Inflammation, heat, stiffness, and discomfort are all symptoms of arthritis in the joints (hands, wrists, elbows, shoulders, neck, hips, knees, ankles or feet). The goal of treatment is to alleviate these symptoms. Ozone therapy is currently one of the most successful treatments. It aids in the reduction of pain and inflammation, as well as the strengthening of the immune system, both of which are symptoms of arthritis. It also enhances the patient’s quality of life and has no adverse effects.

Red Light Therapy

Red Light Therapy
for Arthritis

Acute inflammation is a natural element of the healing process and an immune system reaction. Chronic inflammation, on the other hand, causes healing delays and can develop into autoimmune diseases like rheumatoid arthritis. In order to facilitate healing, chronic inflammation must be decreased. According to various studies, red light therapy reduced arthritis-related pain by more than half.

Infrared Sauna Therapy Mobile

Infrared Sauna therapy
for arthritis

Reducing inflammation is critical in the treatment of arthritis, particularly rheumatoid and psoriatic arthritis, which are both inflammatory diseases.

The anti-inflammatory effects of infrared sauna therapy have been proven in numerous studies. “A wide spectrum of immune cell investigations have indicated that exposure to infrared light most typically has an anti-inflammatory impact,” according to a large review published in 2019 by experts from Poland.

Compression Therapy 6 - Mobile

Pressotherapy
for Arthritis

As your rheumatoid arthritis advances, you may notice a decrease in lymph flow. Joint discomfort develops, joints lose function, and the skin changes colour as a result of tissue swelling. Lymph drainage massage by pressotherapy can help relieve the symptoms of rheumatoid arthritis in its later stages.
Medications

Arthritis is treated with a variety of medications, including:

  • Analgesics like hydrocodone (Vicodin) and acetaminophen (Tylenol) are good for pain relief but not for reducing inflammation.
  • Nonsteroidal anti-inflammatory medications (NSAIDs), such as ibuprofen (Advil) and salicylates, are used to treat inflammation and pain. Because salicylates can thin the blood, they should not be used with other blood thinners.
  • Creams containing menthol or capsaicin. These creams prevent pain signals from being transmitted from your joints.
  • Steroids, such as prednisone, can help reduce inflammation, but they should only be used for short periods of time.
  • Anti-inflammatories and biologics are two types of immunosuppressants. For moderate to severe inflammatory arthritis, such as RA, immunosuppressants and biologics are administered.

Your doctor may prescribe corticosteroids or disease-modifying antirheumatic medications (DMARDs) to suppress your immune system if you have RA.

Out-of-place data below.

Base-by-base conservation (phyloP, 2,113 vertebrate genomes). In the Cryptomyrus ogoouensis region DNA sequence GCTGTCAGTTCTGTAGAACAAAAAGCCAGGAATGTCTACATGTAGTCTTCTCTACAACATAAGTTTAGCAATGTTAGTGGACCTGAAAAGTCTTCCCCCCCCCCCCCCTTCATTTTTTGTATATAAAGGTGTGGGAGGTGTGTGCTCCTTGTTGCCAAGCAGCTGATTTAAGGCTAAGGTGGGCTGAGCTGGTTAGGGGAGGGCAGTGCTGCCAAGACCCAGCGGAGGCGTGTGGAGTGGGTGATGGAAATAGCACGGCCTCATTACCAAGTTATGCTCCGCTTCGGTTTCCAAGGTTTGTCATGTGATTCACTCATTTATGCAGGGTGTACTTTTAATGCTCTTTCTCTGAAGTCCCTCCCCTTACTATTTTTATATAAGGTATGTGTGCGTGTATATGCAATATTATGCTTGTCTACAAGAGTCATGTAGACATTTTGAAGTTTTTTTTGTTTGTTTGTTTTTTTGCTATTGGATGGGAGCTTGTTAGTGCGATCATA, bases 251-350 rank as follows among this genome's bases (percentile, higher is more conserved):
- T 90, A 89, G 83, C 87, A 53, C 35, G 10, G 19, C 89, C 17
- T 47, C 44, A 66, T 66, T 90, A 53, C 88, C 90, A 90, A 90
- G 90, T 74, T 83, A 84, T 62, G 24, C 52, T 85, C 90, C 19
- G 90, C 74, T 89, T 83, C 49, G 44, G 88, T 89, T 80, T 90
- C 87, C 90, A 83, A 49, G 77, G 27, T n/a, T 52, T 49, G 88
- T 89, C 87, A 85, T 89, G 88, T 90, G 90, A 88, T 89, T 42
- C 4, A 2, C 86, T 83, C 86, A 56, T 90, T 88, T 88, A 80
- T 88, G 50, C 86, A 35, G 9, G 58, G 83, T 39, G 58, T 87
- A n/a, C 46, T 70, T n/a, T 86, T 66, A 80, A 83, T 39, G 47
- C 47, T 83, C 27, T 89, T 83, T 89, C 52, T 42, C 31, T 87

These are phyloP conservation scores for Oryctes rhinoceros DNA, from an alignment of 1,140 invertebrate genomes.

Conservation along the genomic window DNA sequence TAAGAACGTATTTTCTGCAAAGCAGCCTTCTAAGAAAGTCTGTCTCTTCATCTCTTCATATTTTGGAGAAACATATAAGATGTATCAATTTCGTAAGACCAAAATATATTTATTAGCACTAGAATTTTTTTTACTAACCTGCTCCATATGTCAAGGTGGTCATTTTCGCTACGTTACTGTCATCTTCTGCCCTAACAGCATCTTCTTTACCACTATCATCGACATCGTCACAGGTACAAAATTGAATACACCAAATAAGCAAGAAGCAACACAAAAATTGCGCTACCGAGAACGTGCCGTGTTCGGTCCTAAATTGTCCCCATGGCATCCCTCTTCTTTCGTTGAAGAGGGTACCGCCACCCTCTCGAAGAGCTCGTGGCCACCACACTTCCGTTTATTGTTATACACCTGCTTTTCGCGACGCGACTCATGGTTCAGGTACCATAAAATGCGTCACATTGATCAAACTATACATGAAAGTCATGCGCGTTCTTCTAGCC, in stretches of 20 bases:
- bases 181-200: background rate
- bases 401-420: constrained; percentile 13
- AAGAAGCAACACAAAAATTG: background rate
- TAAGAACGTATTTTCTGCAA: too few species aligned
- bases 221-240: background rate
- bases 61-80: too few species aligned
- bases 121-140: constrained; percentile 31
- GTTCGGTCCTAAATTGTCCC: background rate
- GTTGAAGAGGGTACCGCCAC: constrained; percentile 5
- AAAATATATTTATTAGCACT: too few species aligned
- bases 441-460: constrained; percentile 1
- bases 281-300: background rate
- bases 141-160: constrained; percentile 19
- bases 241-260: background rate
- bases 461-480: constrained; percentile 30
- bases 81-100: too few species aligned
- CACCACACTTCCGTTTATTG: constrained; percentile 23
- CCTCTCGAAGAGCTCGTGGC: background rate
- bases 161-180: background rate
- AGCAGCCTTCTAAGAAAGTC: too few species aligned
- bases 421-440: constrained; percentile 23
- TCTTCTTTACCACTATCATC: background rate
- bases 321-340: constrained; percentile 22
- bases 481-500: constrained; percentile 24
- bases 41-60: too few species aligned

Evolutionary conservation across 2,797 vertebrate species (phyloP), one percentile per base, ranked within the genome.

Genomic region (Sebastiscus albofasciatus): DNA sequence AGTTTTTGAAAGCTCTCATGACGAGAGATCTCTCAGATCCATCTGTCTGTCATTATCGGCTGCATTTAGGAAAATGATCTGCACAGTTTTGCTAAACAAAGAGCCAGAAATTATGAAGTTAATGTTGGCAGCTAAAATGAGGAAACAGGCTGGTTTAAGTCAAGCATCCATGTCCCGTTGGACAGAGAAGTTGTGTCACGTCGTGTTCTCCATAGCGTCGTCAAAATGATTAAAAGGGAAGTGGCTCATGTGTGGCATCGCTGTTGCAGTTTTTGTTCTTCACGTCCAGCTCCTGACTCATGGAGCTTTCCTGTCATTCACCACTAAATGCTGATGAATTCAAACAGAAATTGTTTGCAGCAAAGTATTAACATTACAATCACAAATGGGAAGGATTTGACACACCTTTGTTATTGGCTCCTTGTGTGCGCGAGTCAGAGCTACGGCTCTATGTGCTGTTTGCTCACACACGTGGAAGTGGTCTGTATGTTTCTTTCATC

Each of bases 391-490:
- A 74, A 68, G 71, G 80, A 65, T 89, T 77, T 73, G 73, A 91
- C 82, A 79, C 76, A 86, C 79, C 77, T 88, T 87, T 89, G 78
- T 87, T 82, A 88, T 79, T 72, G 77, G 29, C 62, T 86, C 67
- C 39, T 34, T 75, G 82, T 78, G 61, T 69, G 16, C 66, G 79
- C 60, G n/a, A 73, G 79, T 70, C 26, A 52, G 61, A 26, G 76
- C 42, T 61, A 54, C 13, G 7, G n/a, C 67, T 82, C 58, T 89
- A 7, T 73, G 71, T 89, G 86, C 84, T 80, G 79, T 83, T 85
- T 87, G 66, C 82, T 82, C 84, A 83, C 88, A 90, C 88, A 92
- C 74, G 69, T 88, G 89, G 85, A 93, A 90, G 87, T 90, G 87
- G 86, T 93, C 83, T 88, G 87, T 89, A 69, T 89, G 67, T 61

Early in the course of RA, DMARDs and biologics are being prescribed. Methotrexate is currently considered the first-line treatment for cancer.

There are a variety of over-the-counter and prescription drugs available to treat OA.

Vitamins and Supplements

While many vitamins, herbs and supplements advertised for arthritis lack clinical proof and safety data, there are a few nutrients that may be effective. Avocado and soybean unsaponifiables (ASU), for example, may aid with OA symptoms. Inflammation in RA may be reduced by taking fish oil and turmeric supplements.

However, before taking any supplements for arthritis, consult your doctor to ensure that they are safe for you and will not conflict with any prescriptions you are presently taking.

Surgery

It’s possible that you’ll need surgery to replace your joint with an artificial one. Hips and knees are the most usual replacements for this type of surgery.

Your doctor may recommend joint fusion if your arthritis is really severe in your fingers or wrists. The ends of your bones are fused together in this treatment, removing the joint and thus the source of inflammation.

Physical therapy

Physical therapy, which includes exercises to strengthen the muscles surrounding the affected joint, is an important part of arthritis treatment.

Outside of your sessions, your physical therapist will most likely suggest a treatment plan that includes daily movement and exercises that you may do at home. These can all work together to increase mobility and prevent falls by increasing strength, flexibility, and balance.

What lifestyle changes can improve arthritis symptoms?

If you lose any excess weight and maintain a healthy weight, you can lower your risk of developing OA and alleviate symptoms if you already have it.

It’s critical to eat a nutrient-dense diet if you want to lose weight. Inflammation can be reduced by eating a diet rich in antioxidants, such as fresh fruits, vegetables, and herbs. Fish and nuts are two other foods that help to reduce inflammation.

If you have arthritis, you should limit or avoid the following foods:

  • Foods that have been fried
  • Items that have been processed
  • Items made from milk
  • A high meat intake

Research has shown that Gluten antibodies may be detected in persons with RA. A gluten-free diet may help to alleviate symptoms and slow the progression of the condition. According to a 2015 study, all persons diagnosed with undifferentiated connective tissue disease should follow a gluten-free diet.

Exercise can help to keep your joints flexible. Swimming is a wonderful type of exercise for those with arthritis since it doesn’t place as much strain on the joints as running or walking does. Staying active is crucial, but listening to your body when it signals that it needs to relax and avoiding overexertion is also as important.

You can attempt the following workouts at home:

  • Neck pain can be relieved by head tilting, neck rotation, and other activities.
  • To relieve pain in your hands, do finger and thumb bends.
  • Leg raises, hamstring stretches, and other simple knee arthritis exercises
Complications

The following are some of the overall risk factors for arthritis: